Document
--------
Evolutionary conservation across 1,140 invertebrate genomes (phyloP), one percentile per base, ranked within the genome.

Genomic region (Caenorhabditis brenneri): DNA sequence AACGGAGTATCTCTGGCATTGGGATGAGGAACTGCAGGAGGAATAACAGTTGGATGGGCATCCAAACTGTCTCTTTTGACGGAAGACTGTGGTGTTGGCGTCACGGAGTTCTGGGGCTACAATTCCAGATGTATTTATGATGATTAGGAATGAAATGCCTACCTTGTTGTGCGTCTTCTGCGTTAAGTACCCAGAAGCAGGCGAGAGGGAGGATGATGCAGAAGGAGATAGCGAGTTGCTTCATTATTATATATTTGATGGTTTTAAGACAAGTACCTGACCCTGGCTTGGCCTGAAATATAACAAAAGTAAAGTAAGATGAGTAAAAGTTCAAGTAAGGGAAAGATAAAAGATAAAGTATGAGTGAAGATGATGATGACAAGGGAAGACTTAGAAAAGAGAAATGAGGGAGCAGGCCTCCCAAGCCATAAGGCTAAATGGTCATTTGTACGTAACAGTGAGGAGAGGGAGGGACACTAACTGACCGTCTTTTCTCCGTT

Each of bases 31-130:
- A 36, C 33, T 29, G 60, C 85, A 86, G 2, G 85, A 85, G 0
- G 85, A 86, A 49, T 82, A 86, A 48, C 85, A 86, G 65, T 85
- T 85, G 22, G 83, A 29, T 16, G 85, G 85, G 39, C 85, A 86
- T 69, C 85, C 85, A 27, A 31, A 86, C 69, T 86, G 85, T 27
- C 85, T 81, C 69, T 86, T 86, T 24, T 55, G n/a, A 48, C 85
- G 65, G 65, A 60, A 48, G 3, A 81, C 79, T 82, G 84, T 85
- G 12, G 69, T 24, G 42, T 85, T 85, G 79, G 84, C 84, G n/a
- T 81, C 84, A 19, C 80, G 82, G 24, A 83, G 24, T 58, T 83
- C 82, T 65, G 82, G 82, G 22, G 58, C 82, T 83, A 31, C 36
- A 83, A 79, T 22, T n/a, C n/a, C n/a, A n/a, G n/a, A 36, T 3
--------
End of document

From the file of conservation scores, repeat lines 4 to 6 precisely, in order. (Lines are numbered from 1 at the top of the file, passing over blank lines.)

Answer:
- A 36, C 33, T 29, G 60, C 85, A 86, G 2, G 85, A 85, G 0
- G 85, A 86, A 49, T 82, A 86, A 48, C 85, A 86, G 65, T 85
- T 85, G 22, G 83, A 29, T 16, G 85, G 85, G 39, C 85, A 86